You sat on benches and Miss Frieda started up the Victrola and Tommy Dorsey or somebody wailed forth in a trio of dying saxophones and you walked--you did not run--to grab one of the four non-dogs as a partner.

After a few years of Miss Frieda's you could tango in your sleep and trot better than any 10 foxes of North America and waltz, too, if it came to that. You were prepared for the big dances of the town.

You picked the girl up in a borrowed car and she was always late enough to allow her family, especially her father, who commonly regarded you as a child molester, to look you up one side and down the other.

Out came Mamie, or Edna Earle or whatever the name happened to be, in a shower of net or rustles or both, and she was always astonished at the gorgeous gardenias you had sent. All gardenias were identical, but the girl had not seen the likes of these particular gardenias and you were so SWEET.

Girls heated up more then than now, or else it may be one has not danced much with them lately. It was important not to grab them too closely lest they crushed their dress or your hand left a sweat mark on their back. This was a transitional period, by the way, before World War II, in which some guys put a handkerchief over their right hand before putting it on the girl's back. But others thought that was unduly clinical.

Sometimes there was a long break about midnight for supper. Daring couples left and dined at one of those places where you got hamburgers for about a dime, but it was thought better form to go to the Dumpadumps, who were having a dinner at their house.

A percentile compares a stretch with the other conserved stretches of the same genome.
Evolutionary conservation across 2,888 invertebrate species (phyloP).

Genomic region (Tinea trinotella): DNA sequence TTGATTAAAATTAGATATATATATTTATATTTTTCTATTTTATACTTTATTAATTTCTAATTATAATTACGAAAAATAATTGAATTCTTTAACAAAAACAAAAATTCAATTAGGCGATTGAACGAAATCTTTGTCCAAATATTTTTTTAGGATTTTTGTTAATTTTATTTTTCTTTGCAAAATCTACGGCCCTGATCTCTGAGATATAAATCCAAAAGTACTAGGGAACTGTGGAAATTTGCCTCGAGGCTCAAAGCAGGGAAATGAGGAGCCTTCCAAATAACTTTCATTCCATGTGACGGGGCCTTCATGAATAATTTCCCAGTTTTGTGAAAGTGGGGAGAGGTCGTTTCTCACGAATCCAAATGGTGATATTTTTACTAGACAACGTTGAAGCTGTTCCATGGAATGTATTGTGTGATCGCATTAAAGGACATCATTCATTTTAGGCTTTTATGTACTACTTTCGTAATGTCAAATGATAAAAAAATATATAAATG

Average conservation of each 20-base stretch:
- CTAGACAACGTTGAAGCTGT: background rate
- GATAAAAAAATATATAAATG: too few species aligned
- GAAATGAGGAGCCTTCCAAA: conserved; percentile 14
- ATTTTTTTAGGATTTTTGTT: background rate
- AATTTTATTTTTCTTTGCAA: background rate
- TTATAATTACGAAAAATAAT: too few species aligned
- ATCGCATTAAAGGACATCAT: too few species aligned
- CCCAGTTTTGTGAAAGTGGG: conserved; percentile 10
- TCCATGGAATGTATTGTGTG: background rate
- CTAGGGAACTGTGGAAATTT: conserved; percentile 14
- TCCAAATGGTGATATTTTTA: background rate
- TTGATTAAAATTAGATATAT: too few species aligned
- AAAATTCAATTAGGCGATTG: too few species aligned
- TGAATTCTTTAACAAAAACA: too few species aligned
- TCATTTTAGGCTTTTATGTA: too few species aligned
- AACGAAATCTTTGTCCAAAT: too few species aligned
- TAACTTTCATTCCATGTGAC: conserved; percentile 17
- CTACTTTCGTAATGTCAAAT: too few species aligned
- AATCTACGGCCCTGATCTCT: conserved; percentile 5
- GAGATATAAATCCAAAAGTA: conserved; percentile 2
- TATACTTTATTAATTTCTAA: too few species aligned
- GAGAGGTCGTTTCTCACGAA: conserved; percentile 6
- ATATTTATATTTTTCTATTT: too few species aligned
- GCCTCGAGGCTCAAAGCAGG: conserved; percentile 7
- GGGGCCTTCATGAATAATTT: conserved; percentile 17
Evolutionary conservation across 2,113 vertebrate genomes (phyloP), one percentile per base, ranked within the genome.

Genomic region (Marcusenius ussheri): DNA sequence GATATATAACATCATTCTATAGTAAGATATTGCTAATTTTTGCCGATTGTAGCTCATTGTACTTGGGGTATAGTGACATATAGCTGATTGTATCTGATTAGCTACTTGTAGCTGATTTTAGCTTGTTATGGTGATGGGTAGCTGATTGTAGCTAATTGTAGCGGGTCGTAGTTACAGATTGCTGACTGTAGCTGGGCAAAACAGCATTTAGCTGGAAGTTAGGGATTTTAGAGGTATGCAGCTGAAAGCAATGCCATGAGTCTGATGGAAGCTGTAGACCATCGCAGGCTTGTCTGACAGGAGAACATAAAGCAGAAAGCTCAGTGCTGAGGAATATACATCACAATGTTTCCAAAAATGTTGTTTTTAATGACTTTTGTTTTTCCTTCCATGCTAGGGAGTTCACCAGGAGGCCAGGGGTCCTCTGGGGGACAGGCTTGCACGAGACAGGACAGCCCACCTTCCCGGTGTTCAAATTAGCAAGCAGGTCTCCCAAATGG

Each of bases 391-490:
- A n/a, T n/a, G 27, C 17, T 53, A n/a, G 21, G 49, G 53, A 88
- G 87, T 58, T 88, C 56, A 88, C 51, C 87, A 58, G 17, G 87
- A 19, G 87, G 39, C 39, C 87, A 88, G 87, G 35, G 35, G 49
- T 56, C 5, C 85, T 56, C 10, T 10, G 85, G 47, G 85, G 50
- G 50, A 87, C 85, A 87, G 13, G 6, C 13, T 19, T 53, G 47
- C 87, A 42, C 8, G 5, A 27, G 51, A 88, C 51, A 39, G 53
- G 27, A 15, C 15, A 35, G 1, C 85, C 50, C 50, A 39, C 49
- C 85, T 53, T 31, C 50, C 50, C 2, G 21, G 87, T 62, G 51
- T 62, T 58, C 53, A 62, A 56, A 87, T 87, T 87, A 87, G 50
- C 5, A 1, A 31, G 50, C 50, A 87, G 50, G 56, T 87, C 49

Then back to the dance. The second half was always better than the first. For one thing, you were somewhat anesthetized from lack of oxygen, and the silky wailing saxophones did not sound quite as asinine as formerly, and the girls were gladder to dance with you, having had time to be disillusioned with the ape-men who stepped on their hems.

One might go to New York to experience the big-time balls. Our friend, the one who never liked big-band music, did, with a couple of buddies at the age of 17. There might be an uncle who offered to phone the Stork Club or Twenty-One or Morocco to get a table for the three of you. But one was too awed. Who knows what one would do in such a place.

Besides, one of your friends knew all about New York and insisted the only place to go was the Astor. The three of you would go and find there was a coming-out party going on. Fine. There would be a 40-second conference bringing up such relevant facts that nobody knew the girl and none of us was invited, and having weighed the ethics and manners of the case, the three would march in. Since young males are largely indistinguishable, and largely unknown by the young women, there was no problem.

Except you might sit at a table and a waiter might come over and ask what you wanted to drink. Drink? Dear Lord, one had not thought of that. Frank, or the other guy, who also knew nothing, would take charge and ask if the French 75s were good.

"Excellent," the waiter would say. We reckoned we would have three. Only God knows what a French 75 is made of, but one is one too many for a 17 year old. We listened to the big band, commented on the cattle, and felt the glow that comes only once in a lifetime when (for once in a lifetime) one is a man of the world. If you were brave you could dance with a girl you never laid eyes on. The French 75s took forever to get down and were warm as cocoa at the last.

It was the thing to admire the drummer. Nobody ever knew what the hell a good drummer did that a mediocre drummer didn't, but it was necessary to comment on the great drummer and say something about Gene Krupa.

The New York dances didn't seem any different from the Memphis dances except you could get something utterly evil like a drink and the girls didn't all have gardenias, only about a fourth of them.

Probably won't be a one at Glen Echo.